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Breastfeeding issues#106-19-2009, 05:58 PMHi, everyone I am new here. I have been reading about Aware parenting and Attachment parenting and both have very simular concepts, but I am confused on the nursing part. My daughter is strictly breastfed and she sometimes uses it to keep from crying. I have read you shouldn't distract them from their need to cry even by nursing. But I also have read that nursing can be a great way to calm your baby...I'm so confused! By the way my daughter is 2 months old and she has had a very rough start. Very difficult delivery that caused injury to her head. Cranial sacral therapy has helped her heal physically but I am wondering if she needs to cry to heal emotionally. Any suggestions will helpTags: None
Senior Forum Member
- Mar 2008
#206-19-2009, 06:43 PMI don't know much about 'Aware Parenting' but would always offer the breast to a crying infant.
'Aware Parenting' sees crying as a way to heal trauma and release stress. I also see crying as sometimes for that reason... but.......it is also a way for a young baby to say "I am very hungry, feed me" or "I enjoy the feeling of nursing and I would like you to help me do that now".
Have you read The Contimnuum Concept?
What does your instinct tell you to do?Last edited by naomifrederickmd; 06-19-2009, 06:48 PM.
#306-19-2009, 06:53 PMThe problem with letting her nurse when she just wants comfort is that she just spits it all up and then cries because of that. She is 9 weeks old and has only been nursing for 3 weeks before that she would just scream if I tried to nurse her. Hopefully she will get passed it when the newness wears off. Thanks for your advice, I will see what happens because letting her cry when she wants to nurse for comfort isnt working either!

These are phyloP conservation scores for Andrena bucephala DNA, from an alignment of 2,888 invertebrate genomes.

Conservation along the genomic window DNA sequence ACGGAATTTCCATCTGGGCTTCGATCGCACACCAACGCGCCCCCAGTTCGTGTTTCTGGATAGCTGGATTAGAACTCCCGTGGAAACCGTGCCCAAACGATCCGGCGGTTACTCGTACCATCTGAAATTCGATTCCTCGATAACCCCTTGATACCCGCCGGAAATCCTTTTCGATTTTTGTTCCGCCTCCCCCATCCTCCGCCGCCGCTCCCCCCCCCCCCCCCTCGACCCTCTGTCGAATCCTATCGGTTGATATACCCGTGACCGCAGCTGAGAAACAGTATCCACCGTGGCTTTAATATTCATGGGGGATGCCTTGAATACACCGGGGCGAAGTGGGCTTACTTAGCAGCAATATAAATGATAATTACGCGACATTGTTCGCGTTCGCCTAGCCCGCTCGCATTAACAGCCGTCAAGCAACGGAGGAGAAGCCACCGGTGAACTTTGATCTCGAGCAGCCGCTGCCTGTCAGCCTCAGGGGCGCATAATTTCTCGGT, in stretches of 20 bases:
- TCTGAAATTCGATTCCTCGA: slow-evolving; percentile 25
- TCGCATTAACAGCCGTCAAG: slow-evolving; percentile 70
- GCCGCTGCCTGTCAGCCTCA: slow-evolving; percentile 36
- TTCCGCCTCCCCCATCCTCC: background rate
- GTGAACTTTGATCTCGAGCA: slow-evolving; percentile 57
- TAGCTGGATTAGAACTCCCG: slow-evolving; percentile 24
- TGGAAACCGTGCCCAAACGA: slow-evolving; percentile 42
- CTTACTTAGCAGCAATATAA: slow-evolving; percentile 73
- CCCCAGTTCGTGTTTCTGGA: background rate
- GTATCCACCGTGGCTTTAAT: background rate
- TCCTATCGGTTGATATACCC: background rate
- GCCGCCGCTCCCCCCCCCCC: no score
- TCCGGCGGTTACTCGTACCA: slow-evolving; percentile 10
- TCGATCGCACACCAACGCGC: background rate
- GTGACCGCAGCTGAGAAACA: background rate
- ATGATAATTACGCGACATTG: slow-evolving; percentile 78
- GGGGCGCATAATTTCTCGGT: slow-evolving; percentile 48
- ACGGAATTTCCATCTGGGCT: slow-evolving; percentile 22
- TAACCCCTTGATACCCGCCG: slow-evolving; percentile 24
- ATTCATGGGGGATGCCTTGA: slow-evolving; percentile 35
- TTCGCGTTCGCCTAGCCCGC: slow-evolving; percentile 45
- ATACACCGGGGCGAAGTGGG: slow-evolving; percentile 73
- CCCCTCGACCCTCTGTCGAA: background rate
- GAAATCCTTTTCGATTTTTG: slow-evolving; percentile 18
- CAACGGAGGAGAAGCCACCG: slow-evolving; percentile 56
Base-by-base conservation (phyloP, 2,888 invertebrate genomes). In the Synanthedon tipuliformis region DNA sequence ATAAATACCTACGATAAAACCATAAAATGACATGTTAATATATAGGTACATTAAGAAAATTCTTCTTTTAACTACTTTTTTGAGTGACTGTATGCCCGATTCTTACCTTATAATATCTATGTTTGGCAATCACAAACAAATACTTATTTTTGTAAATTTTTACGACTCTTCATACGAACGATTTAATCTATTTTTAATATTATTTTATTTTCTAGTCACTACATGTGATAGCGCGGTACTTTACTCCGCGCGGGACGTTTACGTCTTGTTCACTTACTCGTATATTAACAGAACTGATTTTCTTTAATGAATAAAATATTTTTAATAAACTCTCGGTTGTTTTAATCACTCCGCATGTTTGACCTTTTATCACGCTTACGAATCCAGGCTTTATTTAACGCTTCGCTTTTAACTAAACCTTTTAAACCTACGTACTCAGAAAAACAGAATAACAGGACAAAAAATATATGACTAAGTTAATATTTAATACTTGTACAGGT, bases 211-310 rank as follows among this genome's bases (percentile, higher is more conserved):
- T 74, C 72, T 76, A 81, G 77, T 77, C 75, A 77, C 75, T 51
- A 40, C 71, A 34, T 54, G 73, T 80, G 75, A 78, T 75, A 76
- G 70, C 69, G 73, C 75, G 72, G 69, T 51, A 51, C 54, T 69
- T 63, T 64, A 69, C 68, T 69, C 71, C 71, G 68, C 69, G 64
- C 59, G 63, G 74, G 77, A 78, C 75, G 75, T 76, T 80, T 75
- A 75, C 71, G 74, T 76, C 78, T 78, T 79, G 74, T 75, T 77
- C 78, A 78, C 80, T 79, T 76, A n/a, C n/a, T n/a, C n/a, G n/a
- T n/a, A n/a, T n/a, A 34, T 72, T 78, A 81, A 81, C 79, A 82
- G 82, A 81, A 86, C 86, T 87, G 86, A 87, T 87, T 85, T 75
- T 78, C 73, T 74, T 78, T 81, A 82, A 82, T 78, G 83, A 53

#406-19-2009, 07:44 PMit can be very frustrating when you can't figure out why your baby is crying! i had the same issue w/my 2nd, that he would nurse for comfort, but then vomit and get more upset! what helped somewhat w/him was lying down to nurse. your let down is less strong this way and allows them to be able to take in the milk a little more slowly. so sometimes comfort nursing would help. that is what we as mothers do instinctively. i suppose it's possible that if he's continuing to cry after you have done all you can, maybe he does have some tension crying to do. put him in a sling and walk, bounce, rock, sing to him, let him know you're there. some mothers have found swaddling a great source of help to their babies, too.
- Mar 2008
#506-20-2009, 08:12 AMHugs to you, mama!
I was also going to suggest The Continuum Concept! It has given me so much more insight into my instincts.
My opinion is that the breast should be offered - it's important for nutrition and comfort, both. I don't believe that you can "make" your baby take the breast or that she will take it if it's not what she wants. And, I believe that if she needs to cry and doesn't need to nurse, she will find a way to cry!
So, please try to take comfort in offering her what she may want (breast, diaper, just being in arms, etc), and, if it turns out that isn't what she needs, supporting her while she cries.
The only way to know what your daughter needs is to respond to her and be with her. It sounds like you are trying to guess whether she needs to nurse or needs to cry, and that is just going to be impossible to do!
Continue to trust your instincts and you and she will continue to grow together and get this communication thing all figured out!
#606-21-2009, 07:51 AM
let me know if this article helps!